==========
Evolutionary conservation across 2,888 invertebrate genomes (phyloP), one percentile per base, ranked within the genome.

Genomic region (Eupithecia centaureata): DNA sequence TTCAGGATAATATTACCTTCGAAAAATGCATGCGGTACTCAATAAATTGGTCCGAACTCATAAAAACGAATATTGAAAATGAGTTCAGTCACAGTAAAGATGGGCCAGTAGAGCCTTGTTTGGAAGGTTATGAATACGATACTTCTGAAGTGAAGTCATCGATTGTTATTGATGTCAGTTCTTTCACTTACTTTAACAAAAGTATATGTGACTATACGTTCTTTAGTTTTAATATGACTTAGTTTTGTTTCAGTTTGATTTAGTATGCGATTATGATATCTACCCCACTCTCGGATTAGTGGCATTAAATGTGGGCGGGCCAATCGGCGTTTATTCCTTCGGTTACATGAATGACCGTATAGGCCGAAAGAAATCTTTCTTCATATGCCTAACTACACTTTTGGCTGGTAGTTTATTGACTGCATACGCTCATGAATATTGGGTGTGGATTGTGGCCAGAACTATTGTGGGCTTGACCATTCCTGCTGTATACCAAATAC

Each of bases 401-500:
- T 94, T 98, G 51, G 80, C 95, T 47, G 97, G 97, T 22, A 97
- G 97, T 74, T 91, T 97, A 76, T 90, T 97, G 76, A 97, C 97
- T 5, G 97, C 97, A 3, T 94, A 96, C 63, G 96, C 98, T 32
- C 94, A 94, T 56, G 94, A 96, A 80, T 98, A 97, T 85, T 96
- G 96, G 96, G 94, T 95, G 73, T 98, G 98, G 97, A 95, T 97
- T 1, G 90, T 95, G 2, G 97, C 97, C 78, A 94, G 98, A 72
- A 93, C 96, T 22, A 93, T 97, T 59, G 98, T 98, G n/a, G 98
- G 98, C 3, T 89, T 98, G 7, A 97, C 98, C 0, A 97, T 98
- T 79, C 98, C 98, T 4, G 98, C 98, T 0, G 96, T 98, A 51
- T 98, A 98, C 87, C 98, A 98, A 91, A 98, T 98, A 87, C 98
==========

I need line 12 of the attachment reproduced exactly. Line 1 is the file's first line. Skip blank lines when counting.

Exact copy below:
- T 79, C 98, C 98, T 4, G 98, C 98, T 0, G 96, T 98, A 51